pass, two mean plucked"; then he addressed the others sitting around
"see that I am not kicking at the leg of the teapoy."
Half a dozen of the boys sat down on the floor to watch.
As each name was mentioned there came one rap or two raps as the case
might be till the whole list was exhausted.
"We can't ascertain the truth of this until 3 months are over" said I.
"How many rupees have I in my pocket" asked one of the lookers-on.
There came three distinct raps and on examining the purse of the person
we found that he had exactly 3 rupees and nothing more.
Then we asked a few more questions and the answers came promptly in.
"_Yes_" and "_No_" by means of raps.
Then according to the hypnotist's suggestion one student wrote a line
from Shakespeare and the ghost was asked what that line was.
"As the plays are named rap once at the name of the play from which the
passage has been taken" said the hypnotist, solemnly addressing the
"Merchant of Venice"
One loud rap.
"Macbeth" said the hypnotist "now which Act."
One loud rap.
One loud rap.
"Now what about the lines" said the hypnotist.
"Line one--Two--Three ... Thirty nine"
One loud rap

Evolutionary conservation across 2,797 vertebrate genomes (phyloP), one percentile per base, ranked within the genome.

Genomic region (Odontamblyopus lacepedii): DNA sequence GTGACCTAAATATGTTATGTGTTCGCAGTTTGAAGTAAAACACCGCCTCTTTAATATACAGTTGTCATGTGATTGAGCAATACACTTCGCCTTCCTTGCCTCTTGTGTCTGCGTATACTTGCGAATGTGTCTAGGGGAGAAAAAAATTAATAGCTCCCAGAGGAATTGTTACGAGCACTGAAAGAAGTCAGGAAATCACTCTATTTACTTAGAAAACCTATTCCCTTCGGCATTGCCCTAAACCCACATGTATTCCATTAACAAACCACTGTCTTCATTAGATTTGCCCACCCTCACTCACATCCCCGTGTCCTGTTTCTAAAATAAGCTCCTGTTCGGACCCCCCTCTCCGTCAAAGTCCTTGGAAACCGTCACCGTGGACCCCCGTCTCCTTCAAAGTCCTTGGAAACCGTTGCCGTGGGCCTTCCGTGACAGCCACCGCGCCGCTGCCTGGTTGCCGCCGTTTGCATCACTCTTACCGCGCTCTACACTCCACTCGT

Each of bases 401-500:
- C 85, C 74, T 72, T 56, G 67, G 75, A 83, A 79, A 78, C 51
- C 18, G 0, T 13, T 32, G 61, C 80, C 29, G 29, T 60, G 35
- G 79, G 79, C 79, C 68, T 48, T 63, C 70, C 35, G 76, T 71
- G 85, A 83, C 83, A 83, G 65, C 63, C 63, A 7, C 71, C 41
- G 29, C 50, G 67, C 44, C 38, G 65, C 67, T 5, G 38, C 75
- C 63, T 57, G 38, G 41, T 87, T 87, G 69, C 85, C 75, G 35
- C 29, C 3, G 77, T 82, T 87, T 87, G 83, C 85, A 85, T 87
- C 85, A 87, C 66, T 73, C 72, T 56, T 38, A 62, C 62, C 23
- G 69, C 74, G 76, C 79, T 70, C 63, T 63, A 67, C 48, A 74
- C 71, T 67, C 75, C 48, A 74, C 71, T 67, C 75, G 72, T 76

One loud rap
One loud rap
One loud rap
One loud rap
One loud rap
A copy of Shakespeare's Macbeth was at once procured and opened at Act
V, Sec. III, line 40.
"Can'st thou not minister to a mind diseased,
Pluck from the memory a rooted sorrow,
Raze out the written troubles of the brain,
And with some sweet oblivious antidote,
Cleanse the stuff'd bosom of that perilous stuff,
Which weighs upon the heart?"
This was what we read.
The student was then asked to produce his paper and on it was the
Then the hypnotist asked us to remove our hands from the top of the
teapoy. The hypnotist did the same thing and said "The Spirit has gone."
We all stared at each other in mute surprise.
Afterwards we organized a big show for the benefit of the hypnotist, and
that was a grand success.
Lots of strange phenomena were shown to us which are too numerous to
mention. The fellows who had sat on the floor watching whether or not it
was the hypnotist who was kicking at the teapoy-leg assured us that he
The strange feats of this man, (hypnotist astrologer and thought-reader
all rolled into one) have ever since remained an insoluble mystery.